The Charles Todd team is an old pro at the police procedural, and the pair continues to add layers to the damaged Ian Rutledge, a character whose PTSD keeps these books especially relevant and compelling. The series has been compared favorably to the Golden Age crime fiction of Margery Allingham and Ngaio Marsh, among others, as well as Pat Barker’s Regeneration
trilogy, perhaps the finest contemporary fiction to center on World War I and its consequences. The Rutledge series shows no signs of becoming stale. New readers can jump right in, while those already a dozen books deep in Rutledge’s struggle for redemption and justice will find new aspects of the novels to keep them reading.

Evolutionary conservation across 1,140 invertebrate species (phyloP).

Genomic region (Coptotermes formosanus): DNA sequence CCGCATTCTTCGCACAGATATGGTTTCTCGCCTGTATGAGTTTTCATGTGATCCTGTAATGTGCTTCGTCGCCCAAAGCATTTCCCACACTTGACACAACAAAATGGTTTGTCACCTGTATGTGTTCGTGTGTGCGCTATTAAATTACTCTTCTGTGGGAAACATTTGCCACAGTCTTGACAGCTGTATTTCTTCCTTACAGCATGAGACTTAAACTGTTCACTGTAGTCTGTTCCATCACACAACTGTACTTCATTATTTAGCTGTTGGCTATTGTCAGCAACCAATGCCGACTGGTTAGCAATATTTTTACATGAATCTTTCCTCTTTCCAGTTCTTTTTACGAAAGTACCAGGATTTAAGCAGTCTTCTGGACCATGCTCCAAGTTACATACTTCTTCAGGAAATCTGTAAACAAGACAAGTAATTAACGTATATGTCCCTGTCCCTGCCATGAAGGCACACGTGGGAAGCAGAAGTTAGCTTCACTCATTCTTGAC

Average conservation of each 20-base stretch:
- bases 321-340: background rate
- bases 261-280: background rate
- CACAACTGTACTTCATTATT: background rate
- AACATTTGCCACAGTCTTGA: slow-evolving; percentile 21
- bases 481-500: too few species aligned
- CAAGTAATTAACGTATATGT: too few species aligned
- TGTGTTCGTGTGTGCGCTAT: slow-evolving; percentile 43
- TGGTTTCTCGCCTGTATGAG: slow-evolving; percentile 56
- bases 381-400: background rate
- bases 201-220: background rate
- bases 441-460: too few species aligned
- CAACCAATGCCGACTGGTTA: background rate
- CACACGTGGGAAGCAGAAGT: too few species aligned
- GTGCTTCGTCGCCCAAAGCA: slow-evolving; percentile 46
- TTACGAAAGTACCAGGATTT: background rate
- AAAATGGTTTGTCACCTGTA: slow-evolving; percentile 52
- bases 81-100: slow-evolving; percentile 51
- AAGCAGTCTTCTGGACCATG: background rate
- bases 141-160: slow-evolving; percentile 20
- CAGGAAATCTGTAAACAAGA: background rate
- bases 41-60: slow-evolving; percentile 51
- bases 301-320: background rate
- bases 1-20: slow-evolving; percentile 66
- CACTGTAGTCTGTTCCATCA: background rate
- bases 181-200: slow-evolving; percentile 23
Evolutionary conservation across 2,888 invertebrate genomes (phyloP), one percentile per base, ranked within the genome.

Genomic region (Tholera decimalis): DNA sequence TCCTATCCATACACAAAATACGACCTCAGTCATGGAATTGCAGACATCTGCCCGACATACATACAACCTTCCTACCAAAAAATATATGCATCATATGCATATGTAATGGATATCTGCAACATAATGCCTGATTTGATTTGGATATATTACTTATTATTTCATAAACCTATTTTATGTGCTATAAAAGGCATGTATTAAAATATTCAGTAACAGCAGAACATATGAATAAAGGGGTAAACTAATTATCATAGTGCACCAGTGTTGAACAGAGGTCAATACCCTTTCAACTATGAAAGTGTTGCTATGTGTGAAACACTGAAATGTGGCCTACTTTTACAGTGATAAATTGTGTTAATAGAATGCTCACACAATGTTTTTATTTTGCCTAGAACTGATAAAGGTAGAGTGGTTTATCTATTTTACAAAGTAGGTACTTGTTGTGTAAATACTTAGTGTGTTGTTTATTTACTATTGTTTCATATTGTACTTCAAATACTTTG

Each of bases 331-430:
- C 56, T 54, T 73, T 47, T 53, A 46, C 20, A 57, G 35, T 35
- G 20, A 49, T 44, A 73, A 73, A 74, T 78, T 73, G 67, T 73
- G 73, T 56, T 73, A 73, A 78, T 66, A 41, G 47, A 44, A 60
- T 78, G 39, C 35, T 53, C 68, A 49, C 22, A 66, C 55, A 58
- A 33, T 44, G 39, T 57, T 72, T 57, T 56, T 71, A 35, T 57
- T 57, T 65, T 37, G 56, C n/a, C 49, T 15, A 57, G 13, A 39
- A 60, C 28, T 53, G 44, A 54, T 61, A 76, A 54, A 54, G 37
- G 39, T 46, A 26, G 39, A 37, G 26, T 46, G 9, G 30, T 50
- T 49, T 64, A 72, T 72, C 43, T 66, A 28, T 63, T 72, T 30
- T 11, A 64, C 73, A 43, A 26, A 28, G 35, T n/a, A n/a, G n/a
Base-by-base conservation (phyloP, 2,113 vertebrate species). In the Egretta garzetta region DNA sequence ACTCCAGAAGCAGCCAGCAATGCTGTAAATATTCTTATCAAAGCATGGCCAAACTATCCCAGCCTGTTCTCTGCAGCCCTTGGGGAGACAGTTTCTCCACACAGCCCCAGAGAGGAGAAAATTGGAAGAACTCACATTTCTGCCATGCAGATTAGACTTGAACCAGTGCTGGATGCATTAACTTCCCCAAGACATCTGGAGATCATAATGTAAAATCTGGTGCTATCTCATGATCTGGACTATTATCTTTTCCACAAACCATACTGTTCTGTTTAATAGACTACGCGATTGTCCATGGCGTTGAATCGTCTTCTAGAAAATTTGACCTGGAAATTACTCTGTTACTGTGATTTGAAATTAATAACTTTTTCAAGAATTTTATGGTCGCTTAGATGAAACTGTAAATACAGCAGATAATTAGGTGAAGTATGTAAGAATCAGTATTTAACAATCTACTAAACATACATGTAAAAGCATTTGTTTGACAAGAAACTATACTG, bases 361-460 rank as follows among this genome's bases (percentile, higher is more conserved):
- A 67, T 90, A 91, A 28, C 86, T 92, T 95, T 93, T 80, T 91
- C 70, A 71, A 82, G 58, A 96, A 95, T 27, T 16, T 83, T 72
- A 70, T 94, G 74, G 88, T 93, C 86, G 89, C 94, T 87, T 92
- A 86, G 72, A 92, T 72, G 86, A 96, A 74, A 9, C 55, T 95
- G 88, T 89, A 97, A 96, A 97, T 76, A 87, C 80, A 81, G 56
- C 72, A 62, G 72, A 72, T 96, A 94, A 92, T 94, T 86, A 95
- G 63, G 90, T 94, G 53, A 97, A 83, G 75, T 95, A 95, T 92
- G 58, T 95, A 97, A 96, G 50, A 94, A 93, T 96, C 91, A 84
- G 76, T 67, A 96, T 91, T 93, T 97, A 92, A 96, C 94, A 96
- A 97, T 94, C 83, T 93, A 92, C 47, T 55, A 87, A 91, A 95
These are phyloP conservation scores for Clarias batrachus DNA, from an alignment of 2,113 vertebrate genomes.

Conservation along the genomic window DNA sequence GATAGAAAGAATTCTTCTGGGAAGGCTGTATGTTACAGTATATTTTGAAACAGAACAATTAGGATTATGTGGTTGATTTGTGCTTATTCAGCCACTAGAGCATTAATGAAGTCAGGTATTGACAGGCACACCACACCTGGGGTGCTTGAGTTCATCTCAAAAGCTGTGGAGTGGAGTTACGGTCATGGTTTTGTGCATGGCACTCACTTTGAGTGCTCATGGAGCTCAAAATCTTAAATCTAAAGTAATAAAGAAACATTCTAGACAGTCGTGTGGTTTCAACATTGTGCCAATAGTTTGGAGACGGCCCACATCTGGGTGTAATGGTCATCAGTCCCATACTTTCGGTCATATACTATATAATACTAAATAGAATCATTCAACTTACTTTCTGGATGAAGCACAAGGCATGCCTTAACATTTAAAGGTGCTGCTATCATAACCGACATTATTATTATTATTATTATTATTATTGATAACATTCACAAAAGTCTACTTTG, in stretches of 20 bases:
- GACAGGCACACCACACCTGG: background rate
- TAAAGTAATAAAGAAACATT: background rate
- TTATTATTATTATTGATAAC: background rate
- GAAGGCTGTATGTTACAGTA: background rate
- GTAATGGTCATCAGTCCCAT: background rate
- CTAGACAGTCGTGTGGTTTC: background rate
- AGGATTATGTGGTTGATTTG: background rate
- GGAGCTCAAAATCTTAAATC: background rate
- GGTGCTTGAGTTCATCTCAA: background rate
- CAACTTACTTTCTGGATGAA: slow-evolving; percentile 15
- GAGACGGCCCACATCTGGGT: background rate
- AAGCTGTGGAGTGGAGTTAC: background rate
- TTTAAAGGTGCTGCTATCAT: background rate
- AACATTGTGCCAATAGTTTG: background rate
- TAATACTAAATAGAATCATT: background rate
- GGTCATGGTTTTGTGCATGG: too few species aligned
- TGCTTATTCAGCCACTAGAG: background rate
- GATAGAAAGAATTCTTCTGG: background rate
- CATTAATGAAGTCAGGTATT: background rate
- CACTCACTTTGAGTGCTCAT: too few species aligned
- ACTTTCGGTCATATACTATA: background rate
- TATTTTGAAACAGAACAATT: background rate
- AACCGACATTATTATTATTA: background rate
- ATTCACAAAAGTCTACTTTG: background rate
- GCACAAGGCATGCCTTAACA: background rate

The ever-popular Inspector Rutledge of Scotland Yard returns in this compelling mystery. In 1920, a trio of murders brings Rutledge to a village in Sussex, armed with questions. Why were these men, survivors of the Great War, killed in the same vicious manner? What’s the meaning of the similar objects found inside the dead men’s mouths? When a fourth man is murdered soon after Rutledge arrives in town, the inspector realizes he has only a short time in which to solve these crimes and precious little to go on. Aided, as usual, by his ethereal partner, the spirit of a soldier for whose WWI death Rutledge feels responsible, the inspector pieces together the clues and slowly makes his way toward a solution. As always, the authors (“Charles Todd” is a pseudonym for a mother-son writing team) create a solid sense of time and place, and Inspector Rutledge remains a multifaceted hero, resourceful, engaging, and self-tortured. Another engaging entry in a fine series. --David Pitt